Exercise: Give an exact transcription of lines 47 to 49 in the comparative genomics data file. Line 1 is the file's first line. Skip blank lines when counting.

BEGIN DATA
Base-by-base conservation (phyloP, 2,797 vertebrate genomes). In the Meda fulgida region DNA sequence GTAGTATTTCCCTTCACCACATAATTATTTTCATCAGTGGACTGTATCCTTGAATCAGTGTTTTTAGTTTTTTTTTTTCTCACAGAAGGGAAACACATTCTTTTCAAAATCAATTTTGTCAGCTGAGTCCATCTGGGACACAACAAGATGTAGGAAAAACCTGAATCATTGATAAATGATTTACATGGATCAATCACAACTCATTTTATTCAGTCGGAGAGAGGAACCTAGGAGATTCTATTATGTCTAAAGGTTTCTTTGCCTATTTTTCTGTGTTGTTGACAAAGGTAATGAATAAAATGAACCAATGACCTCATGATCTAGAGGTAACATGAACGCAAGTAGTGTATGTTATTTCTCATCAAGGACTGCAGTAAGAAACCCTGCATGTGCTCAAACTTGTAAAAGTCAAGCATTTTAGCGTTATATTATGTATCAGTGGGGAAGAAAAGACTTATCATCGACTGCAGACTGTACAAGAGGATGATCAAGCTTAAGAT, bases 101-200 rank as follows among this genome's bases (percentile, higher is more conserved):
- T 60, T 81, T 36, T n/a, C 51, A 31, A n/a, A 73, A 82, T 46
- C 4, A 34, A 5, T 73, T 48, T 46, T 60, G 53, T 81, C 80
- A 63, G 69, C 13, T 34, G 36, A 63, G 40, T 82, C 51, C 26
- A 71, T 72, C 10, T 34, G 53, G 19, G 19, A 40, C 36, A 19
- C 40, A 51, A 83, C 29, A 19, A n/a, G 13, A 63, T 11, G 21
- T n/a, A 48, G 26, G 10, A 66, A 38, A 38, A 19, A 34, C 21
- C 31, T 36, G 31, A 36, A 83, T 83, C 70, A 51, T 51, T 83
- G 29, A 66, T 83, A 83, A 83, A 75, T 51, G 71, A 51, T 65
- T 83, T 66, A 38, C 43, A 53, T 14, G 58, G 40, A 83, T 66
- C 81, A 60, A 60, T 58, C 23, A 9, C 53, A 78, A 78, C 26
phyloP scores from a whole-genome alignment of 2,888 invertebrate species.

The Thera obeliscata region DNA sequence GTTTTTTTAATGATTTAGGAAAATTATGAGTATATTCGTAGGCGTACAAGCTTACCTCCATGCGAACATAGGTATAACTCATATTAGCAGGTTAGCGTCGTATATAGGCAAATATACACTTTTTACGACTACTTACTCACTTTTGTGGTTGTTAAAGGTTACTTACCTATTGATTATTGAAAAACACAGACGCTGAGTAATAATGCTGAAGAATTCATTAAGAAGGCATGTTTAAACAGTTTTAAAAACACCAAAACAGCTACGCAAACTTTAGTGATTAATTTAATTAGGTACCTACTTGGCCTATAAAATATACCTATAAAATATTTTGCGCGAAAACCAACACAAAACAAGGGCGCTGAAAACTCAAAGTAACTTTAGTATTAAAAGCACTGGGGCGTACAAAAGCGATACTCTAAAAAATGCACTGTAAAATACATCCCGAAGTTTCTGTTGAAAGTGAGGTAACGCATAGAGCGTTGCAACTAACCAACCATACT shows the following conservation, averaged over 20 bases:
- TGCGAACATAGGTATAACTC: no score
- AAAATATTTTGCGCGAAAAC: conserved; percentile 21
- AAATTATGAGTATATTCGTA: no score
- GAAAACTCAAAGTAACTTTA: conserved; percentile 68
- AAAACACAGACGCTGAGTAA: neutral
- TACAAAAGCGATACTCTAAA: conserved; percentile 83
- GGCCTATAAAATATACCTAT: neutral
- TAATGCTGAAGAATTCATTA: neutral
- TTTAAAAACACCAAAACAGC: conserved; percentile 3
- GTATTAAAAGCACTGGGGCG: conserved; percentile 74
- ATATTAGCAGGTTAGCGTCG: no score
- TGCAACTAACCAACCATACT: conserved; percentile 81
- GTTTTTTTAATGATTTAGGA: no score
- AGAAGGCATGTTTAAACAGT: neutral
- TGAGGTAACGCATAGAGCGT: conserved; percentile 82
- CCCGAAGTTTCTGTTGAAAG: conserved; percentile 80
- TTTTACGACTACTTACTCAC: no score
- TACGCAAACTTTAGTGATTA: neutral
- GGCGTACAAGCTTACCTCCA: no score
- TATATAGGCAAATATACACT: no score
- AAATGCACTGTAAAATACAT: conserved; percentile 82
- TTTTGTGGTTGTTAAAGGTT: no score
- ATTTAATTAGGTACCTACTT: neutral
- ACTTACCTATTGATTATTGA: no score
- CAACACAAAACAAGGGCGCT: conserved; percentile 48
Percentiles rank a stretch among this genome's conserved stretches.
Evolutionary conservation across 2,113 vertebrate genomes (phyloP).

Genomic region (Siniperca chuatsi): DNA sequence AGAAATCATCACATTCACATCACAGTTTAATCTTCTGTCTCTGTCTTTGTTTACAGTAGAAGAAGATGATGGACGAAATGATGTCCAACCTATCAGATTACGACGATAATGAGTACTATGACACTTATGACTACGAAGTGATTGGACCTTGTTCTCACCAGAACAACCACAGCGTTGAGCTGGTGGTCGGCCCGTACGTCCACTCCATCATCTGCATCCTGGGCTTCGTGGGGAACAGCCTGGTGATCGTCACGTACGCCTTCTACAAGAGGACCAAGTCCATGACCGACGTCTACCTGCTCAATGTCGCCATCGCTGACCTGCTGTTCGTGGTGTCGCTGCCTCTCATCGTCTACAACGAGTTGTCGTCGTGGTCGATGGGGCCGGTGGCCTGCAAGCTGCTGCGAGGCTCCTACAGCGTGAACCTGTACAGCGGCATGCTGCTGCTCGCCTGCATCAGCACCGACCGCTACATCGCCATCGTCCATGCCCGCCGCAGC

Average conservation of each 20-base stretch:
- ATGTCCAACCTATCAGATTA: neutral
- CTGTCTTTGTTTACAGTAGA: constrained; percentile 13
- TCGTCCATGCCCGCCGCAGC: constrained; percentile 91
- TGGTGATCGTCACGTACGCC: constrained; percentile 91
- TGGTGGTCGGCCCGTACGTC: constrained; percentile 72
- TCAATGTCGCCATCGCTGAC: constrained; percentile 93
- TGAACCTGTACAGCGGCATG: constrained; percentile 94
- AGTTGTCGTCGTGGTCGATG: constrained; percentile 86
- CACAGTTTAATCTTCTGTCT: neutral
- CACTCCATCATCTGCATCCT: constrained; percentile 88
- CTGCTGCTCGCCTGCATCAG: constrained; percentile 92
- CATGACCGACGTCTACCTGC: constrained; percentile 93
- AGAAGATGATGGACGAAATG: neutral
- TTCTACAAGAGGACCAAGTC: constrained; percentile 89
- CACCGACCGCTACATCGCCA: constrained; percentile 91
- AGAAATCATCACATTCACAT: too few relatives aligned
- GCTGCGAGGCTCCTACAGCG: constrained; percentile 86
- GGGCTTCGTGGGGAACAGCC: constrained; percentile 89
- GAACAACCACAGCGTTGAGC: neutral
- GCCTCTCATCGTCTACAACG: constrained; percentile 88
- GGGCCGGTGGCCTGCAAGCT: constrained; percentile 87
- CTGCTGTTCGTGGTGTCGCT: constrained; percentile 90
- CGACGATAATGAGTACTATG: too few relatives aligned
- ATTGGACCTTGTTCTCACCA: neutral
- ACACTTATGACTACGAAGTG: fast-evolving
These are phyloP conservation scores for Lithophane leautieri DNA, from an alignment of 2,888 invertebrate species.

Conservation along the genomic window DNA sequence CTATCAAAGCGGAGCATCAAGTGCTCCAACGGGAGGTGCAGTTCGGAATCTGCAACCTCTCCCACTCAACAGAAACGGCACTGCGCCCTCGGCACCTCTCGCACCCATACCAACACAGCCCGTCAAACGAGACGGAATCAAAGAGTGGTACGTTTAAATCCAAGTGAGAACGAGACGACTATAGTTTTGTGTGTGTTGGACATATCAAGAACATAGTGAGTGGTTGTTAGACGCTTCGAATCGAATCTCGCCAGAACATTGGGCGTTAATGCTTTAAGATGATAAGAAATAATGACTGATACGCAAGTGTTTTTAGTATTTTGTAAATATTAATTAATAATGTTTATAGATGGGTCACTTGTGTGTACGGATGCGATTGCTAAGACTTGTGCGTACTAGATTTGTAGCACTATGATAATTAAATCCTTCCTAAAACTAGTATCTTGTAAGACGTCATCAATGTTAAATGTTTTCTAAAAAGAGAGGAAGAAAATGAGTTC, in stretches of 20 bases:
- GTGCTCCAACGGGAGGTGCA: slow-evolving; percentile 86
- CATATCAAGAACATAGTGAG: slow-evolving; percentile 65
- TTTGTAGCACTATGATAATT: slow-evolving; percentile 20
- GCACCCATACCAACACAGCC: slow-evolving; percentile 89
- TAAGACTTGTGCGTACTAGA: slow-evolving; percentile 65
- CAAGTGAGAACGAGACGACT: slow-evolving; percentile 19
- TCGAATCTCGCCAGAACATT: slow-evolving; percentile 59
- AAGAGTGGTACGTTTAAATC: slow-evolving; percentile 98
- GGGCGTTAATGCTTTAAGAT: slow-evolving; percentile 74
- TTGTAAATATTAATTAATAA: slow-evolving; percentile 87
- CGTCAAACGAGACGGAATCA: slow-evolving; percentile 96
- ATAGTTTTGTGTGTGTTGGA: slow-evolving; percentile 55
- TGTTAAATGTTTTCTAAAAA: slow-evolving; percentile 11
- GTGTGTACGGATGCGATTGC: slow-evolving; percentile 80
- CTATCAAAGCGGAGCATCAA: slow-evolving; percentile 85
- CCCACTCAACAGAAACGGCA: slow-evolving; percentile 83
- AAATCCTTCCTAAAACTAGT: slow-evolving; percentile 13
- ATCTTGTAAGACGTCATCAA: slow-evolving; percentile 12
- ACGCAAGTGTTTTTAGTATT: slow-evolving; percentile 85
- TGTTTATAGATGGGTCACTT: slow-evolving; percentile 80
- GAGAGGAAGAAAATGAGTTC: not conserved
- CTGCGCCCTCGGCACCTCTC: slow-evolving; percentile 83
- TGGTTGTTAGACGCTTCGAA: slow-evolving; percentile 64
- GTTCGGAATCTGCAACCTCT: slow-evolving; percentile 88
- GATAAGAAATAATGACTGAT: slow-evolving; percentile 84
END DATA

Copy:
- TGGTGGTCGGCCCGTACGTC: constrained; percentile 72
- TCAATGTCGCCATCGCTGAC: constrained; percentile 93
- TGAACCTGTACAGCGGCATG: constrained; percentile 94